Remember that Russia did not roll into South Ossetia or Abkhazi precipitously.  That only followed a long campaign of active measures within these regions, blood curdling rhetoric directed at the Georgian government, political operations within Georgia, and a steady campaign of military measures short of war (e.g., shooting down Georgian drones, building military roads and railroads to the border of the disputed territories).

Anticipate similar pressures here.  Ukraine is in for a long battle against an implacable foe, one who is no doubt all the more determined to avenge the humiliation suffered at the very time he expected to bask in the glory of a successful Olympics.

June 20, 2011

What Will the Russophiles Think of Me Being Called Orthodox?

Filed under: Commodities,Economics,Energy,Politics,Regulation — The Professor @ 9:16 pm

Apparently “orthodox” is the sneer du jour.  A couple of weeks back I noted that IMF candidate Agustin Carstens was being denigrated as orthodox and therefore unfit to head the IMF.  And today, in a story about the Singleton oil market study I blogged about last week, Reuter’s John Kemp dismissed me, Scott Irwin, and Jeff Harris as a cohort of orthodox economists who dismiss the role of financial speculators in affecting commodity prices.

I’m only PO’d because Kemp listed Irwin first.  That wounds me to the quick.

Apparently I’m a member of an “establishment”–when do I get promoted to mastermind of an evil cabal?–that Svengali like, induced the CFTC, IOSCO, the FSA, the OECD, and presumably the IEA (though Kemp doesn’t mention it) to conclude that speculation had not distorted energy prices, or the prices of other commodities.

Who knew the vast influence I wield over official bodies world wide? I certainly didn’t.

Regarding orthodoxy, my views are certainly not considered orthodox, on say, Capitol Hill.  Or on the Champs Elysee.  Or in Brussels.

No, “orthodox” is shorthand for People Who Don’t Agree With John Kemp, whereas those who do are Brave Challengers of the Consensus.

Now to the substance of what Kemp has to say, such as it is.

First, as I made clear in my post on Singleton’s piece last week, I do not deny the possibility that speculation has “influenced prices,” as Kemp insinuates.  In fact, such a contention would be absurd, and Kemp is absurd for insinuating it.  What I have been on about is whether speculation has distorted prices.

Big difference, John.

There have been specific allegations that speculation has led to substantial distortions in commodity prices, particularly energy prices–by 10, 20, hell 50 percent.  That is what I have been responding to, and I stand by my contention that there is no evidence of such an effect.

Nor does anything in Singleton’s piece support such claims.

Variations in measures of speculation can have predictive power over returns–that is, they can influence prices–without implying that speculation has distorted them.  As I noted in my post on Singleton’s piece, limits to arbitrage-type stories predict that shocks to speculator balance sheets or hedger balance sheets can lead to associations between speculative activity and the drift of commodity prices.  This is perfectly consistent with a refinement of Keynes’s normal backwardation theory that Kemp identifies with the dreaded orthodoxy.  (Truth be told, I made an argument along these lines in a presentation at the FMAs in October of 2002.  And I’ve made it year after year in my PhD seminar on derivatives, in my discussions of incomplete markets.)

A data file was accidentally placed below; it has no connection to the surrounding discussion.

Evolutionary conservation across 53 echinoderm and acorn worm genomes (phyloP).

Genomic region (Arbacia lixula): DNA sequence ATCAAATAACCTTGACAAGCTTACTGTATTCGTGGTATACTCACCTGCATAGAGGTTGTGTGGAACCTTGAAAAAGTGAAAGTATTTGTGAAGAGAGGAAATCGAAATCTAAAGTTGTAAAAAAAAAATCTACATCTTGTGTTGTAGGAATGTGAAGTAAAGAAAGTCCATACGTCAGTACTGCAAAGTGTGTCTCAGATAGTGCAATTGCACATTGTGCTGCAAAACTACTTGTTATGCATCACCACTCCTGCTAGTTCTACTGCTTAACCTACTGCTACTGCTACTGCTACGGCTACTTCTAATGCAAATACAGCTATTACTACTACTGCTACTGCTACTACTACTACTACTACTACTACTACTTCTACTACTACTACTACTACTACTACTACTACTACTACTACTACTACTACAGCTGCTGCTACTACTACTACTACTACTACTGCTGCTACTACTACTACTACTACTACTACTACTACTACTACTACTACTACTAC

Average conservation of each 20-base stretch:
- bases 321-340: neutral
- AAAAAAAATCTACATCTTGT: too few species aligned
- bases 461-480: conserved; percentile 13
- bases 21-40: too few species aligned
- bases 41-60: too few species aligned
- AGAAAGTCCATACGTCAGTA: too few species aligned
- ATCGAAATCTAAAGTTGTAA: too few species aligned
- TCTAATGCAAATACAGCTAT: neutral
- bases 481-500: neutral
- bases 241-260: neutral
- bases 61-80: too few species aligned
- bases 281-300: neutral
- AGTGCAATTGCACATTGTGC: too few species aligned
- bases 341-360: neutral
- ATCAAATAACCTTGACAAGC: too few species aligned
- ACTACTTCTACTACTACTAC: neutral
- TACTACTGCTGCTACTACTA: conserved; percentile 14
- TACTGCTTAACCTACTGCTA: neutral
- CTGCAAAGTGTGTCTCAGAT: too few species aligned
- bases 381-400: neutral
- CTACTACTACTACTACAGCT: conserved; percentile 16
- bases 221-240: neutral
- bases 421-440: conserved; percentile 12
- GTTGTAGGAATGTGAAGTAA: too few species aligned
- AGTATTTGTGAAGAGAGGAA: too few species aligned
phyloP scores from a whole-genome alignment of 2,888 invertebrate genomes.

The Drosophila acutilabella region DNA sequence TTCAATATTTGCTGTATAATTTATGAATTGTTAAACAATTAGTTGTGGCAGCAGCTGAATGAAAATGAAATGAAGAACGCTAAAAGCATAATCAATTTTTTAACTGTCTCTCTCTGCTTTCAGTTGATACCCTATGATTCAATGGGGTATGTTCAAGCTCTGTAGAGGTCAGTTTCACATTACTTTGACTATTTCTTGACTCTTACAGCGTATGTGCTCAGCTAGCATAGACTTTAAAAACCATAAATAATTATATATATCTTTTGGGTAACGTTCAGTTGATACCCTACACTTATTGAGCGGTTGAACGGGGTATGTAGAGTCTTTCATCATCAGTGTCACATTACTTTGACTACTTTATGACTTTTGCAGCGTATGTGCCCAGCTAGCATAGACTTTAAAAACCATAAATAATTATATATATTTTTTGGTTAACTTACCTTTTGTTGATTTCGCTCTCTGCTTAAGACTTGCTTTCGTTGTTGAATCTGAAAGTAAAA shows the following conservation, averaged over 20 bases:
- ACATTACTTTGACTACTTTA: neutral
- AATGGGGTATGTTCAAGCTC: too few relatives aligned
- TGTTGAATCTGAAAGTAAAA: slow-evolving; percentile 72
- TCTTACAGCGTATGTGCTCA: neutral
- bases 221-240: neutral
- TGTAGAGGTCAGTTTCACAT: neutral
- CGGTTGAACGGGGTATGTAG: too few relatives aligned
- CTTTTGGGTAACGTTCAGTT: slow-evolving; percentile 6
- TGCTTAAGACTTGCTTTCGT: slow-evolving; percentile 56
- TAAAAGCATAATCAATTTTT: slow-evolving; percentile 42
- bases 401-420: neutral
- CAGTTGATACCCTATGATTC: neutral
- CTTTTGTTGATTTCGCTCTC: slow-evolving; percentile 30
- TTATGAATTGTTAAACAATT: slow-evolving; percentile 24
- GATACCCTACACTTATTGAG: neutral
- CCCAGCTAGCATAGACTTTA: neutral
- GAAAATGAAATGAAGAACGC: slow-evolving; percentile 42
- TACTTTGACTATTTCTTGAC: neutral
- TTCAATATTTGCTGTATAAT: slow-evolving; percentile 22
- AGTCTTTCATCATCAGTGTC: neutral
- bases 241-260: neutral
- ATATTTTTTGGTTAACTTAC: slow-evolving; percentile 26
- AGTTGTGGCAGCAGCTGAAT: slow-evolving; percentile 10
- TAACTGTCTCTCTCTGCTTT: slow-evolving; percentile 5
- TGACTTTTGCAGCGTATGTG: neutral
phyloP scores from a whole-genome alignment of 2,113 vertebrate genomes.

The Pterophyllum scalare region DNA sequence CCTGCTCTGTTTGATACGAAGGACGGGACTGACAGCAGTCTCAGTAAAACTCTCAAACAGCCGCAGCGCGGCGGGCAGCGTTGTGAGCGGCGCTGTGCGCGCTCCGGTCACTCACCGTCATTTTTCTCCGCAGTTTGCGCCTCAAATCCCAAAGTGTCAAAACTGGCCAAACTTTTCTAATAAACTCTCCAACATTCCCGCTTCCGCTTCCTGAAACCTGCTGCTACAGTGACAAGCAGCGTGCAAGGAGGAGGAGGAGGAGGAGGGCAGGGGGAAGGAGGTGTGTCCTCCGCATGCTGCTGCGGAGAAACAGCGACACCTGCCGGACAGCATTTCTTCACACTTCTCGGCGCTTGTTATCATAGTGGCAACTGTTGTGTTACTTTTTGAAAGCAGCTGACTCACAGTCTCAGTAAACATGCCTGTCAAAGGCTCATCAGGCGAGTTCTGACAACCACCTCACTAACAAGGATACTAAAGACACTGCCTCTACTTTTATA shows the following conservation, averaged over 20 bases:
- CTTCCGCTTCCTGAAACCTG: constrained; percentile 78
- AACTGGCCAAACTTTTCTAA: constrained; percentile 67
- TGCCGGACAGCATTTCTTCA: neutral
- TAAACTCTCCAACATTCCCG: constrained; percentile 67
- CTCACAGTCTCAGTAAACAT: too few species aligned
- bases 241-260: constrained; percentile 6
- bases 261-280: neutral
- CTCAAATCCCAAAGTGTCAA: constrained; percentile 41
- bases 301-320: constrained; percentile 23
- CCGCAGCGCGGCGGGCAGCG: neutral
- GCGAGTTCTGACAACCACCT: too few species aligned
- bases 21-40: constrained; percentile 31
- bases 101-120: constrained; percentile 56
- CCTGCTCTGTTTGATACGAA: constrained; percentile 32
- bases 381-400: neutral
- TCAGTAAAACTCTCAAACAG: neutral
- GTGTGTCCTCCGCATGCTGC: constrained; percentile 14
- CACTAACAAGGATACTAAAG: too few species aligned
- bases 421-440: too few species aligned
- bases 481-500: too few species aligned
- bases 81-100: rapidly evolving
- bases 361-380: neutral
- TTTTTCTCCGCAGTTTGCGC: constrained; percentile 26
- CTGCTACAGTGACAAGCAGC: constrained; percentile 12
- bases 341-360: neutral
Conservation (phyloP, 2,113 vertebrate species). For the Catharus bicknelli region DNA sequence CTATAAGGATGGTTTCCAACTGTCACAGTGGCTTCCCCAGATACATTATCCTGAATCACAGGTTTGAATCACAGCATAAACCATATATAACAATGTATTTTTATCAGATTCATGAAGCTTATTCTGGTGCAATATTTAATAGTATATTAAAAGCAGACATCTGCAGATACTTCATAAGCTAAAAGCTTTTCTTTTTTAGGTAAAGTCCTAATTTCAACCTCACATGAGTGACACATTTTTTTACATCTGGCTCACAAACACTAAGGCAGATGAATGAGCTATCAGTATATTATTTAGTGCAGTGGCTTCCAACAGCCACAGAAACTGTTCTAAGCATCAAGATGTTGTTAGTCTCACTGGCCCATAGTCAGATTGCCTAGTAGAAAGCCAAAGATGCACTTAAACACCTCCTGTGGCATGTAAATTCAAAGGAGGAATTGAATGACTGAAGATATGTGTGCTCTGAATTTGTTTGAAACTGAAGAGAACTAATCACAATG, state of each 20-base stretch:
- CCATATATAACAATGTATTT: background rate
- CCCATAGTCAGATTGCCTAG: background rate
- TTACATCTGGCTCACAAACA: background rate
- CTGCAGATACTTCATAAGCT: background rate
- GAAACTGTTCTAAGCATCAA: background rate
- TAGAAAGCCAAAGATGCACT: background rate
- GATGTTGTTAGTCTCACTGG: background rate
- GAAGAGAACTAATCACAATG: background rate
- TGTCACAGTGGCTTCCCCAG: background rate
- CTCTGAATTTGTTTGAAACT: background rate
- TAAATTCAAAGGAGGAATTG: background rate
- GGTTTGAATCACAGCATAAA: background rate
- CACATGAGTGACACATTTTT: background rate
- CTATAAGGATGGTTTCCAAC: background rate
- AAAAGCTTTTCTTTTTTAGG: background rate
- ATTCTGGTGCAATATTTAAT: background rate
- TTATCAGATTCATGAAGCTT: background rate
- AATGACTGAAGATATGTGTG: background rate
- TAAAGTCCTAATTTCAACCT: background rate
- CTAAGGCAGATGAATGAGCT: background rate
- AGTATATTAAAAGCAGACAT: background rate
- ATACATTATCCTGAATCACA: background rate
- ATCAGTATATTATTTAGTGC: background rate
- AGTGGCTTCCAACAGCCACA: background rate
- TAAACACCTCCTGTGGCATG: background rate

Insofar as the behavioral stories are concerned, yes,  they can also imply that variation in speculative activity have predictive power over returns.  They also can predict boom and bust cycles.  But it is notoriously difficult to determine whether these sorts of behavioral effects are what explains the predictive power of measures of speculation.

I would also note that purely rational storage models can also generate booms and busts.  Indeed, a rational storage model can match the behavior and time series properties of prices and inventories–I show that in my forthcoming book.  This is true for both pre-2004 and post-2004.  It is just flat wrong to say that the price and quantity movements observed in recent years cannot be reconciled with rational, fundamentals-driven models.  So the existence of commodity booms and busts–which way, way antedate the financialization of commodity markets–does not refute fundamentals-based explanations, or prove the existence of behaviorally driven anomalies.

Singleton points out–and Kemp emphasizes–a series of theoretical possibilities and some evidence that is consistent with theories that generate these possibilities–but which are also consistent with other explanations.  A very weak basis indeed to justify wholesale intervention in the markets.  Especially given the very vital role that speculation plays in achieving an efficient allocation of risk.

The behavioral theories are also not sufficiently well-developed to generate testable predictions about co-movements between prices and quantities and the dynamics of forward curves.  Predictions about quantities are particularly important.  As I’ve stated on numerous occasions, commodities are consumed in the here and now (in contrast to say, internet stocks), so distortions in prices should show up in distortions in quantities (notably inventories).  Do behavioral models predict this?  I haven’t seen any that have even tried.  If they do–the evidence doesn’t support it.  If they don’t–then why should we really care, as this would mean that speculation is not distorting consumption and production decisions?